Kansas City police say Steven Wright Jr. was the worst gangster in recent memory. This summer, his bloody legacy is flowing in the streets.

When Moody Ruled 

Kansas City police say Steven Wright Jr. was the worst gangster in recent memory. This summer, his bloody legacy is flowing in the streets.

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After Moody went down, Anthony "Fat Tone" Watkins saw opportunity and claimed he was the new mastermind behind the 51st Street violence. Everyone knew Fat Tone had little say when Moody was running the streets, and several sources have told the Pitch that Watkins and Wright were on bad terms when Wright went to jail. But on his albums, Watkins glorified himself as a killer: You bitch-ass pussy I'll take your life/We can be in a church or in front of the vice/I'll slide right upon you, make you drop your gun/First shot hit you hard, make you swallow your tongue.

In fact, it isn't easy to spot the gangsters in the neighborhood anymore. Liebsch says at least three gangs run 51st Street from Swope Parkway to the Paseo, and membership is constantly changing. Since January, he says, two gangs along 51st Street have started a turf war in their own neighborhood, shooting into about a dozen of each other's homes.

Last fall, Charlese Henderson moved her four children into a house at 33rd Street and College Avenue from a two-bedroom at 80th Street and Brooklyn Avenue. She needed more space for her kids. The new home was big enough, but Henderson didn't understand the history of the corner.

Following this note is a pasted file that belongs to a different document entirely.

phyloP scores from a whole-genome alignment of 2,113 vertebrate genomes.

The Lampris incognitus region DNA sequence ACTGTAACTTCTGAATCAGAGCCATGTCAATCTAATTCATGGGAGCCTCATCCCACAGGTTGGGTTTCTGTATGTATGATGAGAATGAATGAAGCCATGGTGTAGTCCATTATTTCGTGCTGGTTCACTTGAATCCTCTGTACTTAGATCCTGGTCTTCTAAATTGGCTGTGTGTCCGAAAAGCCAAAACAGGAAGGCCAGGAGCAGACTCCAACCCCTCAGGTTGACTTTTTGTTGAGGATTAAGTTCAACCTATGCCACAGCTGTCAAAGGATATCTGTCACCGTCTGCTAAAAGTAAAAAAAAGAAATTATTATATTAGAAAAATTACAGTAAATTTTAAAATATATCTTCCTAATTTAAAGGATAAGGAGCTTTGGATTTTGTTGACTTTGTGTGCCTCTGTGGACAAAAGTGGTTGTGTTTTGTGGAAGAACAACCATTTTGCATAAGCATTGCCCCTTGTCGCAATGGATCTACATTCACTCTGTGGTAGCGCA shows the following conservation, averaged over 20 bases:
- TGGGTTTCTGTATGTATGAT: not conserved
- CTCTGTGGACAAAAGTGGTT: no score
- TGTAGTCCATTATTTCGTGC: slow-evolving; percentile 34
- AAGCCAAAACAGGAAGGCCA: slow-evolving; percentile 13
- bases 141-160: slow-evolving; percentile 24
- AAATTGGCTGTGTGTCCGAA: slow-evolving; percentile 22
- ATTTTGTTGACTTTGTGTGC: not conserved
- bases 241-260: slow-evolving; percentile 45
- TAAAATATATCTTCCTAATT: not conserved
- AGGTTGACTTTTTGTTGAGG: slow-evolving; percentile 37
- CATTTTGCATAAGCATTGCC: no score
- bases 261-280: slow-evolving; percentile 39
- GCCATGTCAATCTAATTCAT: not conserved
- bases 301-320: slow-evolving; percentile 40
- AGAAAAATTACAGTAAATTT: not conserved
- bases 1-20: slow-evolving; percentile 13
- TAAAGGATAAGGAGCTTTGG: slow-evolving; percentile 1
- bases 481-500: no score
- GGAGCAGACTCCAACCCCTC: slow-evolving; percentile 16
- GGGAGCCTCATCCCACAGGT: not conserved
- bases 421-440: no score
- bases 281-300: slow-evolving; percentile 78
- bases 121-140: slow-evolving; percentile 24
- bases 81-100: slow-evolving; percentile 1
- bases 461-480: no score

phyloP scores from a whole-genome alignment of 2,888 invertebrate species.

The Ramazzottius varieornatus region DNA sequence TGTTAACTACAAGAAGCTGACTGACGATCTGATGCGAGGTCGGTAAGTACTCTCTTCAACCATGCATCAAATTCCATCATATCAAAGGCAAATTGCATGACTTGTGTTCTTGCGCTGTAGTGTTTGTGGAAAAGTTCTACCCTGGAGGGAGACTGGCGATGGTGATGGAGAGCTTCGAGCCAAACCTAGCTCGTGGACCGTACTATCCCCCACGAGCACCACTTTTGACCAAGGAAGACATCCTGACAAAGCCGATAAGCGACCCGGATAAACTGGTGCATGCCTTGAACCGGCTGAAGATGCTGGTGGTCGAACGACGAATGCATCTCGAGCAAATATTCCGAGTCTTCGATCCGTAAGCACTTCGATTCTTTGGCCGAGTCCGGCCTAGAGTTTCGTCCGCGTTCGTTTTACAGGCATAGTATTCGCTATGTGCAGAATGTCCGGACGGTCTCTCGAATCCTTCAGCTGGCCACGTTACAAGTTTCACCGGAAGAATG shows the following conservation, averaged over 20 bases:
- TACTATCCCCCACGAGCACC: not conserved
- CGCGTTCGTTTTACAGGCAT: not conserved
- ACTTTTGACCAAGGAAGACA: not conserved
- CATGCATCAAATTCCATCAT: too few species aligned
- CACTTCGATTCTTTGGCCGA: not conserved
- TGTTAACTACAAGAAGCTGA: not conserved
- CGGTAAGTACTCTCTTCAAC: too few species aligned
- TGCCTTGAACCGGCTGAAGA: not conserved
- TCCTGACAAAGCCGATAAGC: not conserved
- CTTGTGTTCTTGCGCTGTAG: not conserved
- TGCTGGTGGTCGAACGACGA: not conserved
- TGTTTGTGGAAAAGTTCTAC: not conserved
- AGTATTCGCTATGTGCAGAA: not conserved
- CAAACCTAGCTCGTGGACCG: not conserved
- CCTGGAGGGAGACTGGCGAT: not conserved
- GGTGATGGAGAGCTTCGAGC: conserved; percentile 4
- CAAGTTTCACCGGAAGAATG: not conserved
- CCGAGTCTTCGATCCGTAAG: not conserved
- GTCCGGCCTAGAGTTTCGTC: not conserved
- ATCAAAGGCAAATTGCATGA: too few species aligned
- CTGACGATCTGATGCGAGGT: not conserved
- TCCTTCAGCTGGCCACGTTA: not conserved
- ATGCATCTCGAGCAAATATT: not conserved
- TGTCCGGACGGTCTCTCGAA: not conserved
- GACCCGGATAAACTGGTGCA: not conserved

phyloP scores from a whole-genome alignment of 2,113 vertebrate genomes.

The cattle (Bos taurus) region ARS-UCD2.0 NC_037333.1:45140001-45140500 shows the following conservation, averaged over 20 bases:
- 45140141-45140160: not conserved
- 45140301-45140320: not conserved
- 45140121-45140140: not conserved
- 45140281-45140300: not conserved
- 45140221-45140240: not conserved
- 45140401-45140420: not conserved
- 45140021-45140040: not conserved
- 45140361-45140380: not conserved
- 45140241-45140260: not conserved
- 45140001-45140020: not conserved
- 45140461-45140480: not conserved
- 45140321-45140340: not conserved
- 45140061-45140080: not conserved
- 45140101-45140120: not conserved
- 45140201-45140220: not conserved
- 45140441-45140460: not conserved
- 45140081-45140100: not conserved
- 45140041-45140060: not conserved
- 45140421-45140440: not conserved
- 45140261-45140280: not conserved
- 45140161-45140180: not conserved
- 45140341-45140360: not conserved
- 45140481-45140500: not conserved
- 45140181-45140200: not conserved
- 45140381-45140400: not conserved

Violence was sporadic at first -- she remembers seeing an occasional flash of light outside her windows at night, but she thought it was just kids playing with fireworks. She soon realized it was gunfire in her backyard.

Two summers after the grand jury returned its 17-page indictment against Steven Wright Jr., and less than three months after Fat Tone's murder, a new panic has settled in. Over the past 60 days, residents have endured more than a dozen drive-by shootings, many aimed at the Third Wall territory.

On June 15, Charlese Henderson scooped her 12-year-old son into her arms and ran screaming to the fire station two blocks away. Firefighters tried to resuscitate him in the circle drive, but he was already dead.

It was as if Moody had returned again, says one neighborhood resident. "Twelve years old," she says. "His life hadn't even started. Twelve years old."

The next Wednesday, two men were shot in a car at 39th Street and Indiana Avenue, the southern border of Third Wall's territory. Residents have begun to suspect a new group of gangsters, this time coming from 43rd Street. People fear that they're fighting simply for glory and initiation.

"Nowadays there don't have to be nothing behind it and they'll shoot," says a former associate of the Third Wall Bloods. He says Moody created terror in the neighborhood, and the next generation appears to have his ruthless nature. "They do it just to say, 'I shot at them.' They want to show the next dudes 'We ain't no punks,' to get a name, to be cool with the dudes."

On Tuesday, June 28, Cheri Clark stands with her brother Eddie and around 20 other men, women and children who are writing on the streets in colored chalk as part of a vigil for Alex.

"That was very unnatural," Eddie Clark says of the way his son was murdered: 15 shots, including five at close range. "It would only take one bullet."

Cars thump past, heavy bass rolling down the open streets and avenues intersecting Benton Boulevard. Homes are pocked with bullet holes, some fresh.

Down the street, a young man approaches. His shirt off, he walks confidently, muscles rippling on his thin arms and chest. "Third Wall Soldier" is tattooed across his stomach.

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